Until a winter evening in 1998, Nathaniel was just another history student on a comfortable career trajectory of high school to college to white collar job. Then he went to a lecture by a "Wall Street Journal" reporter who had just published a book on the US Marines. It brought forth a latent desire to break free of the 'seat belt and safety ...
Until a winter evening in 1998, Nathaniel was just another history student on a comfortable career trajectory of high school to college to white collar job. Then he went to a lecture by a "Wall Street Journal" reporter who had just published a book on the US Marines. It brought forth a latent desire to break free of the 'seat belt and safety goggle, safety-first' culture: to be a warrior. He passed the gruelling selection course and joined the Marine Corps on graduation. Posted to a Marine Regiment in the wake of 9/11, he took part in the invasion of Afghanistan, then led a platoon of their elite Recon Battalion during the invasion of Iraq. This is not a book about the Iraq invasion as such: it is an articulate and deeply thoughtful young man's account of what it means to fight in the frontline, to risk not just death or injury, but psychological harm. He reveals some of the awful dilemmas war can bring, horrible problems to which there is no 'right' answer, but a decision had to be made quickly - by him alone. In combat you are just one bullet away from death - or promotion. But this doesn't focus the mind: it makes it freeze up - unless your training is so thorough that you overcome exhaustion and terror. 'Nate' took 65 men to war and came home with all 65. He proved himself an excellent officer and won a promotion, but resigned in 2003 to write this book and attend Harvard Business School.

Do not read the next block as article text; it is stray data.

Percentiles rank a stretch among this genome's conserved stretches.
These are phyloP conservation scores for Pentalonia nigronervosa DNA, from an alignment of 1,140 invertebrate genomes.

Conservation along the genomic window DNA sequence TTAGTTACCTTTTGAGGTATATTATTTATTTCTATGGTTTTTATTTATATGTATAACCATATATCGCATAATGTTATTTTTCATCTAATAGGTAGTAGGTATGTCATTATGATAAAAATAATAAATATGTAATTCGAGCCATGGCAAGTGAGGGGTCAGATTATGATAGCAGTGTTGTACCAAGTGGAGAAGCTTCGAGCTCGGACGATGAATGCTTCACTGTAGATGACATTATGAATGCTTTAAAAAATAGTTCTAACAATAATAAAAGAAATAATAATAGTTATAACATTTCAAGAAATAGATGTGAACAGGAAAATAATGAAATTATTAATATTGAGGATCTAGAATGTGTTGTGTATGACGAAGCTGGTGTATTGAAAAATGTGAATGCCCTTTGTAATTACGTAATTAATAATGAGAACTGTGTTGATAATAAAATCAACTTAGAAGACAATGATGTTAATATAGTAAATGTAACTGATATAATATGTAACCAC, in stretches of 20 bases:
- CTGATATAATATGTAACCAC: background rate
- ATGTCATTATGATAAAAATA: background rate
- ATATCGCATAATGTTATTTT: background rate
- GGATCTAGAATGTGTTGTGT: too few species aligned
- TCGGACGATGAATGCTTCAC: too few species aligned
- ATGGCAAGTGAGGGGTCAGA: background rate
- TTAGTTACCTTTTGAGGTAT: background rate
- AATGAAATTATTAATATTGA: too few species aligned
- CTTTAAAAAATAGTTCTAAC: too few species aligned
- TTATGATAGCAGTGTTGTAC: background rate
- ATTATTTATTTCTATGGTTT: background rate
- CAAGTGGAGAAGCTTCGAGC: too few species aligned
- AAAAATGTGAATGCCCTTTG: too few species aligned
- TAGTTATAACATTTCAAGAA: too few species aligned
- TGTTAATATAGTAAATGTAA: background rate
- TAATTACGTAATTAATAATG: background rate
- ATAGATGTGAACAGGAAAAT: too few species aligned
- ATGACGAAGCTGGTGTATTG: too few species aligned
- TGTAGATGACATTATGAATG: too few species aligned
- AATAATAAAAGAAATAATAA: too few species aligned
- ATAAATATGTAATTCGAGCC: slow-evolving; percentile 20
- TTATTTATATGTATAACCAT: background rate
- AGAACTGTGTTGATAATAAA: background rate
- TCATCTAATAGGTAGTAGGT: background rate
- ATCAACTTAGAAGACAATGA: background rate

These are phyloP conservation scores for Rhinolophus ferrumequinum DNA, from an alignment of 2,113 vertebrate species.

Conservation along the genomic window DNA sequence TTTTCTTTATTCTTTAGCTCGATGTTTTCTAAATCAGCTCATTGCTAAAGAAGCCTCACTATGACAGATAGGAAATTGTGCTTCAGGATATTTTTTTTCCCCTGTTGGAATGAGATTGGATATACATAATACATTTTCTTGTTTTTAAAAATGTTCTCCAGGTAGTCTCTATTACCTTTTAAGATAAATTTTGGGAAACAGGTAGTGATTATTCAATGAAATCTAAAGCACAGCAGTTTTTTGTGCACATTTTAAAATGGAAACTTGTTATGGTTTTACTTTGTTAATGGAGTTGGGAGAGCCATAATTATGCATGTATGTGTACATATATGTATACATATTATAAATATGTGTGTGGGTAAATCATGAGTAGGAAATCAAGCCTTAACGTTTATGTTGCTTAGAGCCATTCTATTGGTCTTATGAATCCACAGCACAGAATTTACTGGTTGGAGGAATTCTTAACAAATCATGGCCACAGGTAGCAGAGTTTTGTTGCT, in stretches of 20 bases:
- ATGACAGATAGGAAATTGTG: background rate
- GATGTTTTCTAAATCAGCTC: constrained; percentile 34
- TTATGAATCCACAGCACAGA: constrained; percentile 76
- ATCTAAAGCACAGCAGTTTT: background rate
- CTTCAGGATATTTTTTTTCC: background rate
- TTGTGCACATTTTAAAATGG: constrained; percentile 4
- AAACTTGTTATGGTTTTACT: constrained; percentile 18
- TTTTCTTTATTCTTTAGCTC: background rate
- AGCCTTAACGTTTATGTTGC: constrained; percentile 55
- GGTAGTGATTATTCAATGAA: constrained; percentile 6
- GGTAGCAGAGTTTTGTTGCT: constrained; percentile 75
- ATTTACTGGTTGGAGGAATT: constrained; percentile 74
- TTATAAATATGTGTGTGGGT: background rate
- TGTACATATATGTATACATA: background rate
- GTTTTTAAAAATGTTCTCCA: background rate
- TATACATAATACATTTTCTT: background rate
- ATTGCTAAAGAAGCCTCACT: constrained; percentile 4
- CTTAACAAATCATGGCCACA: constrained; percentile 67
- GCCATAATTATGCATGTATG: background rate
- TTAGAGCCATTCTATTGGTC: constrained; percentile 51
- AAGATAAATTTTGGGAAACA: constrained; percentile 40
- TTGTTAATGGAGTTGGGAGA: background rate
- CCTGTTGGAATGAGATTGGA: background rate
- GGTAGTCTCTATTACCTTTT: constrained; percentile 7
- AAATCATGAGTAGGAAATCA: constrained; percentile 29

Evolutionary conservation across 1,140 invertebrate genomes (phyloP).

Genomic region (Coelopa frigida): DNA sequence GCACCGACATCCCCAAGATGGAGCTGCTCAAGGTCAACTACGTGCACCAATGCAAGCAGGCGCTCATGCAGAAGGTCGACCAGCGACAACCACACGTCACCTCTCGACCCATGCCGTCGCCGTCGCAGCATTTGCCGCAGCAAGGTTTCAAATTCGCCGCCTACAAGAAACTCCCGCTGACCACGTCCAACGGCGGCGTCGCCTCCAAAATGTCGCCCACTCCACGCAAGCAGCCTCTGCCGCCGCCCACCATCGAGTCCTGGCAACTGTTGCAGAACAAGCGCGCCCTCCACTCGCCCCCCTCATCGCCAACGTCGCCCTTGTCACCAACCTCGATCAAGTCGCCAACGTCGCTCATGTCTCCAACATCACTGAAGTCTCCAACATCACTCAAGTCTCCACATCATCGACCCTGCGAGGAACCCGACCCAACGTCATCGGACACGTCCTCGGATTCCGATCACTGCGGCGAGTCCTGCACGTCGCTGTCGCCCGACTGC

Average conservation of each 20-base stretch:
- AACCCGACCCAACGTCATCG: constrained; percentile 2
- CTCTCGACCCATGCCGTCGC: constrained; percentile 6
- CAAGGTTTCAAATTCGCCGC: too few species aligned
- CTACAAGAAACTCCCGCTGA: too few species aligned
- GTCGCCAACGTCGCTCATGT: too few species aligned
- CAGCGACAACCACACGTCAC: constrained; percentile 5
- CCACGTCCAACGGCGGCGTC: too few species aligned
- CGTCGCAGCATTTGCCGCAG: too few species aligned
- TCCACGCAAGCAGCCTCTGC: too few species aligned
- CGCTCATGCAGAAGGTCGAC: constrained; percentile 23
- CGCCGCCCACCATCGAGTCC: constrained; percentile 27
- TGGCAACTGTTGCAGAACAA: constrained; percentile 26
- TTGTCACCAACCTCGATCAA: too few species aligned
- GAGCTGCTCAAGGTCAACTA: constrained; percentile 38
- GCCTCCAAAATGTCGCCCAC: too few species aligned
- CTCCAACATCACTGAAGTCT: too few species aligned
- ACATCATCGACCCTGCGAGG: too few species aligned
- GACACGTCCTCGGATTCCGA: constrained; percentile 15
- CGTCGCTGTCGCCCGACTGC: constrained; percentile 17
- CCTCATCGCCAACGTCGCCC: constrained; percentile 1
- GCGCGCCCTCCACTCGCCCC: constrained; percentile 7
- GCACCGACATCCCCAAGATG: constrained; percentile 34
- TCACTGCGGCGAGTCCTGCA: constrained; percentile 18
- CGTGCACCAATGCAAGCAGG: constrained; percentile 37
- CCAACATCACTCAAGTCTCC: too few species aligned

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Publishers Weekly, 2005-06-27 The global war on terrorism has spawned some excellent combat narratives-mostly by journalists. Warriors, like Marine Corps officer Fick, bring a different and essential perspective to the story. A classics major at Dartmouth, Fick joined the Marines in 1998 because he "wanted to go on a great adventure... to do something so hard that no one could ever talk shit to me." Thus begins his odyssey through the grueling regimen of Marine training and wartime deployments-an odyssey that he recounts in vivid detail in this candid and fast-paced memoir. Fick was first deployed to Afghanistan, where he saw little combat, but his Operation Freedom unit, the elite 1st Reconnaissance Battalion, helped spearhead the invasion of Iraq and "battled through every town on Highway 7" from Nasiriyah to al Kut. (Rolling Stone writer Evan Wright's provocative Generation Kill is based on his travels with Fick's unit.) Like the best combat memoirs, Fick's focuses on the men doing the fighting and avoids hyperbole and sensationalism. He does not shrink from the truth-however personal or unpleasant. "I was aware enough," he admits after a firefight, "to be concerned that I was starting to enjoy it." Agent, E.J. McCarthy. (Oct.) Copyright 2005 Reed Business Information.
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